'Little Odessa' is nuts about sushi Fashionable: Immigrants from the old Soviet Union have a big appetite for the trendy, and what could be more haute than eating Japanese sushi in a Russian restaurant in Brooklyn?

Sun Journal

January 23, 1998|By Joe Mathews | Joe Mathews,SPECIAL TO THE SUN

BROOKLYN, N.Y. -- Vyacheslav Dobrer, the 38-year-old manager of the hot new Russian restaurant Passage in Brighton Beach, scans his list of caviar suppliers, takes a bottle of vodka off his office shelf and launches into a discussion of the newest food staple on Brooklyn's southern coast.

"Sushi! Yes! Sushi!" he says. "You can't have a Russian restaurant without it."

In this New York City neighborhood, which has been overwhelmed in the past decade by a surge of immigrants from the former Soviet Union, sushi madness has spread like a rumor of free borscht. Both Russian restaurants on the Brighton Beach boardwalk offer sushi. And on Brighton Beach Avenue, menus listing raw eel and salmon have become as familiar as double-parking and the roar of the elevated trains.

Over the past year, almost every Russian restaurant on the avenue has added some form of sushi. A half-dozen establishments have hired their own sushi chefs and put up neon signs that say "Sushi." One restaurant, the Dynasty, broadcasts pictures of sushi rolls on a large TV screen outside.

"Sushi is not something any of us ate back in the Soviet Union," says Mike Said, a 55-year-old salesman from St. Petersburg. "This is something we have discovered here, and made our own."

"I don't know any successful artists who don't eat it," says Aleksandras Shabatinas, a Lithuanian-born painter. "It is inspirational food."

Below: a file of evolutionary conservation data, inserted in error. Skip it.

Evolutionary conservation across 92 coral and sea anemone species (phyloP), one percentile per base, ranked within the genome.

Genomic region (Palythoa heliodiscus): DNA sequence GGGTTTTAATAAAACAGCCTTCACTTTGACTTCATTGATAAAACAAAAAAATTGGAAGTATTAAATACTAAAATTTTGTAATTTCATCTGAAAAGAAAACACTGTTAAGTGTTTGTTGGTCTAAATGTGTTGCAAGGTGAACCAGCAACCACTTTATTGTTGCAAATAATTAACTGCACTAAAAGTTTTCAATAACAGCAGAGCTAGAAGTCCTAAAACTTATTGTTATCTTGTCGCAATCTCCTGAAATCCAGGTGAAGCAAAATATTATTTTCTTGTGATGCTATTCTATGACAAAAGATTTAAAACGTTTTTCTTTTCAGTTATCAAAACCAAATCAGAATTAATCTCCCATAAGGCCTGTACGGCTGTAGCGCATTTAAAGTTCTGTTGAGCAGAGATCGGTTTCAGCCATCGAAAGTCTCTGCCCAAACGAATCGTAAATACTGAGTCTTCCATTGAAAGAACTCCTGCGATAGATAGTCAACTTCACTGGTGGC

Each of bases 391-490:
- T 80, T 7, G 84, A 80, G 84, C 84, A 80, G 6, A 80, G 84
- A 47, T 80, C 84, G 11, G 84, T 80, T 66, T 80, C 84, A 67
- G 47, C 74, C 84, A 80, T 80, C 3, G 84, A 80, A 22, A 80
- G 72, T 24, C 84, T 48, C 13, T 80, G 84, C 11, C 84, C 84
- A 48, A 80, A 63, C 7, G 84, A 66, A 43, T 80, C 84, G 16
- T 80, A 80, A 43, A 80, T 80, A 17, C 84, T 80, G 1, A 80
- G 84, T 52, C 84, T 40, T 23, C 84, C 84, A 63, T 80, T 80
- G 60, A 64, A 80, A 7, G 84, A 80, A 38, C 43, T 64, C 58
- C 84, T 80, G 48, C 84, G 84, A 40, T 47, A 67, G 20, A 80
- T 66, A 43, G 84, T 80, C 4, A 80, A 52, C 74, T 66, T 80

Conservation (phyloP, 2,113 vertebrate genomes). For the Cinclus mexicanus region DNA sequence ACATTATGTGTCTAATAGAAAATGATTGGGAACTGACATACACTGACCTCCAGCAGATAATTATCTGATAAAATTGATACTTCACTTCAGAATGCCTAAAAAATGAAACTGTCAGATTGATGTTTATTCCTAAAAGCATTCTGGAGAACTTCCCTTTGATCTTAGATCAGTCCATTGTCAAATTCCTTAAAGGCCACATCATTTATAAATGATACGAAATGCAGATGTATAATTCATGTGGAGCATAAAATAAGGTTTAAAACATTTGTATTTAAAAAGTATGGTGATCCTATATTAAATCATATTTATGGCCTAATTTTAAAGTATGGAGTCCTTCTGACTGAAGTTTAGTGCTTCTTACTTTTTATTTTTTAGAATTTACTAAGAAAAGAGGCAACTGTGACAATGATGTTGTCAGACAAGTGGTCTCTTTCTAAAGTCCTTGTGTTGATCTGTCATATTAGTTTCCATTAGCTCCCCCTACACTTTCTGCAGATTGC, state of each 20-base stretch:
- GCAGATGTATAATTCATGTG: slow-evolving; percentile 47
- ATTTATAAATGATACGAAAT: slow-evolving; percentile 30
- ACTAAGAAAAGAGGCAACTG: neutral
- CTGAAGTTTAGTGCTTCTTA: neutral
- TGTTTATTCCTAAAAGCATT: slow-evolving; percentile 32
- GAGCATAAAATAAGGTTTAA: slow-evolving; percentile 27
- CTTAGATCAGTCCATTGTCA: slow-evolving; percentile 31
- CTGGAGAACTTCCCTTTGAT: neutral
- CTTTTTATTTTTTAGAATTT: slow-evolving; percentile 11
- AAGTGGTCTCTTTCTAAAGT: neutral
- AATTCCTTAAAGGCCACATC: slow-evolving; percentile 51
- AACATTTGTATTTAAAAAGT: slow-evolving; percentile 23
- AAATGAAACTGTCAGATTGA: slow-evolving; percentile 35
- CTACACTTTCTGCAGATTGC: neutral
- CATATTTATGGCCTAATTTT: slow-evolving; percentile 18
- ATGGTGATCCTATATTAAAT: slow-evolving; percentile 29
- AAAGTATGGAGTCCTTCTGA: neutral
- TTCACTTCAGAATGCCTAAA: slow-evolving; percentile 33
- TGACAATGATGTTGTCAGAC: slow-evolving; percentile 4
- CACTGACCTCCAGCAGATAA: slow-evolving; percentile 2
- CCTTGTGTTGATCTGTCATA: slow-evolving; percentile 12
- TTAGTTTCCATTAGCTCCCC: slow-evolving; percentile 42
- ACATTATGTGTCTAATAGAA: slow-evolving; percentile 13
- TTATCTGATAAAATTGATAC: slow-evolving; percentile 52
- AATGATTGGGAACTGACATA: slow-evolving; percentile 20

New York is famous for ethnic marriages, particularly when it comes to matters of the palate. This is a city where Cambodians tend Southern-style doughnut shops, Afghans push bagel carts, and Chinese entrepreneurs have opened dozens of Mexican restaurants. But even here, the Russian-sushi elopement is considered a bit sudden -- a sign of the deep and immediate impact that former Soviet citizens are having on the city.

In the first half of this decade, 66,301 people immigrated legally to New York from the former Soviet Union, which trails only the Dominican Republic as a source of the Big Apple's immigrants. But while surveys show the city's Dominican population scattering and becoming poorer, three-quarters of the new arrivals from Russia, Ukraine and other Soviet republics have concentrated around Brighton Beach and begun to prosper.

The neighborhood, sometimes referred to as "Little Odessa," has had a small Russian Jewish community for generations. But the new arrivals have brought the community a new vitality: dozens of fiercely competitive businesses selling Russian goods, a half-dozen Russian-language publications, and ambitious young residents with a taste for the most expensive and exotic of America's luxuries.